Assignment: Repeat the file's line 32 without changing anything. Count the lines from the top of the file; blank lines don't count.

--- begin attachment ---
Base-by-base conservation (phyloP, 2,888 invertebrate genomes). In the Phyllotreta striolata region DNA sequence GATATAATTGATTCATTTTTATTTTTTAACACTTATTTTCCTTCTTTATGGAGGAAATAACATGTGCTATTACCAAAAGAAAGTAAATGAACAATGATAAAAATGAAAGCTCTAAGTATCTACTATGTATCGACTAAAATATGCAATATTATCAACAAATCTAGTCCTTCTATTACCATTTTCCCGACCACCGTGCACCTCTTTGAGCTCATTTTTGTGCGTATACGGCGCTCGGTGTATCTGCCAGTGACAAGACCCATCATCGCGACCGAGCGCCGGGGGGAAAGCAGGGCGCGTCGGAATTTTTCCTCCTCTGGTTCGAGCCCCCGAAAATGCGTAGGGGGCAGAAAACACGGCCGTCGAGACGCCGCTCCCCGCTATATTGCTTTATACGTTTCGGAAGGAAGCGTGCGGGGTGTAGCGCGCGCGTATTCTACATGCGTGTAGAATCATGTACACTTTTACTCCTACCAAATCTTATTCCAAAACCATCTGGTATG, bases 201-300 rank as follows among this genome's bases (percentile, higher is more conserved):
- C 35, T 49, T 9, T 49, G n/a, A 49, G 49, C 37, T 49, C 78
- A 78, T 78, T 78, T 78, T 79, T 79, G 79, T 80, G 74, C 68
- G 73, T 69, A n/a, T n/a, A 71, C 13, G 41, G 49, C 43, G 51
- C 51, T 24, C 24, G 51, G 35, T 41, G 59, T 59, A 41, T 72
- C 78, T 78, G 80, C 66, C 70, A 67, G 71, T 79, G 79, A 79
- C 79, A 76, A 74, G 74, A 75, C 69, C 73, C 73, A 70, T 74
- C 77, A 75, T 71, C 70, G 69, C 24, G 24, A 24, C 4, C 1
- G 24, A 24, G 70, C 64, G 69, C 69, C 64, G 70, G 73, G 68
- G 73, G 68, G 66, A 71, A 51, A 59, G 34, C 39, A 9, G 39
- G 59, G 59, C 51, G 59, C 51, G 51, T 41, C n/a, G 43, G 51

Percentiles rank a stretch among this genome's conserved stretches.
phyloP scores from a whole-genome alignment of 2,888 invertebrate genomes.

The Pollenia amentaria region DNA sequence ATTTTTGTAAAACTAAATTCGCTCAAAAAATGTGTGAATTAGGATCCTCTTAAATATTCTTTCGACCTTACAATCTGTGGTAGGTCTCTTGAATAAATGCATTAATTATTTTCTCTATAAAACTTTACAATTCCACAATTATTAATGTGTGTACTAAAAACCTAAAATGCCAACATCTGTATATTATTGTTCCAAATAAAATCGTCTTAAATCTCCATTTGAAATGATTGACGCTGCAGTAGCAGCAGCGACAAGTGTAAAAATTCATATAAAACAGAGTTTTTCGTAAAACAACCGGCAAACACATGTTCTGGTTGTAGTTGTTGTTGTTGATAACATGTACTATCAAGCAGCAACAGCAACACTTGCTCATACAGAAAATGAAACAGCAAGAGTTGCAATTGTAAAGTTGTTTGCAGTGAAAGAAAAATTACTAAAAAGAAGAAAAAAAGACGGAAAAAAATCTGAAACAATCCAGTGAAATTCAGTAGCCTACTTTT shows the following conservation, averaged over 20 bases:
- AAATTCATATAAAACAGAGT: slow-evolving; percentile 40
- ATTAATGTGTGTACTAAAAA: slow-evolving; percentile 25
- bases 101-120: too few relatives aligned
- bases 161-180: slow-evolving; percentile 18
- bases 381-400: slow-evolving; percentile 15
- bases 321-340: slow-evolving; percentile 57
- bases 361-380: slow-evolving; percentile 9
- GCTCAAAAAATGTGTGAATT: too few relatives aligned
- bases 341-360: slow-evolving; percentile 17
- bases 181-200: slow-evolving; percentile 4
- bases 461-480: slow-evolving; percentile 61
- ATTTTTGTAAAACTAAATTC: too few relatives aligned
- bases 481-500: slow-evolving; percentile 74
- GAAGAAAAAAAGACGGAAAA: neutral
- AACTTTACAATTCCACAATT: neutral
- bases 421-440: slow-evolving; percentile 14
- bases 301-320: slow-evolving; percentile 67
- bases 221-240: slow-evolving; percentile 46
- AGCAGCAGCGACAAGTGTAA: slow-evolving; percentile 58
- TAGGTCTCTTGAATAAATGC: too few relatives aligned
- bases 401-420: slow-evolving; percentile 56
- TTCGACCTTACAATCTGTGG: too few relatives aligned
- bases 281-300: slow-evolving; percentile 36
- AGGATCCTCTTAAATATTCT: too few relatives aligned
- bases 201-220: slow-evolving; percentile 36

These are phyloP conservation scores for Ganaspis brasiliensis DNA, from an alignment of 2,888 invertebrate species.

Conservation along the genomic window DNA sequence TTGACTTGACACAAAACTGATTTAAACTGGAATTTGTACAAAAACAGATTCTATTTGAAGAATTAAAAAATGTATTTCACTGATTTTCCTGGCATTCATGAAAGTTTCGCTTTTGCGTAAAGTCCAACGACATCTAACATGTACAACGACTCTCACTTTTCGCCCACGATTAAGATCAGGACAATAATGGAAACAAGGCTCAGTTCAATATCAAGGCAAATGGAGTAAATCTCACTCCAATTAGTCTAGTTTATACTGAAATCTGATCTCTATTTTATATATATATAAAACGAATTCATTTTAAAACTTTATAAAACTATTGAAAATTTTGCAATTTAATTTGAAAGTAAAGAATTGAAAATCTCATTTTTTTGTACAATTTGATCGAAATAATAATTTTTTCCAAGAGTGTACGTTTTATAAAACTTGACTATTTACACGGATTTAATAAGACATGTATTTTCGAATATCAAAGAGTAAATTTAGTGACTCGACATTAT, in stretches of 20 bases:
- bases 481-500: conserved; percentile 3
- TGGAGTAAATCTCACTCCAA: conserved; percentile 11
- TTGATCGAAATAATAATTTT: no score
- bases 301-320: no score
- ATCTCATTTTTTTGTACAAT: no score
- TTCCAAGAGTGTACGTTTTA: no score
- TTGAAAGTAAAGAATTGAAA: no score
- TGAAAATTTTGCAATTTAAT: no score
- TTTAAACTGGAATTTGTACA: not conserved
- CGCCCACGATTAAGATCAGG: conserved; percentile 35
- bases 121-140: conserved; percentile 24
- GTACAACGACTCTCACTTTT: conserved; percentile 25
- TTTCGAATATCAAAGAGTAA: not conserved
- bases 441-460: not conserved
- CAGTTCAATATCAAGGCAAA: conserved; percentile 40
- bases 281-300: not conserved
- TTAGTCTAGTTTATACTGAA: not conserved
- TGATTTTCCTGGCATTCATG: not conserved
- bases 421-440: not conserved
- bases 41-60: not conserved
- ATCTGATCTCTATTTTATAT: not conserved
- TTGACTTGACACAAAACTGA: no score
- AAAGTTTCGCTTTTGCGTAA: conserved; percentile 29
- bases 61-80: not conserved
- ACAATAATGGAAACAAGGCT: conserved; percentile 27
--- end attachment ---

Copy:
- bases 221-240: slow-evolving; percentile 46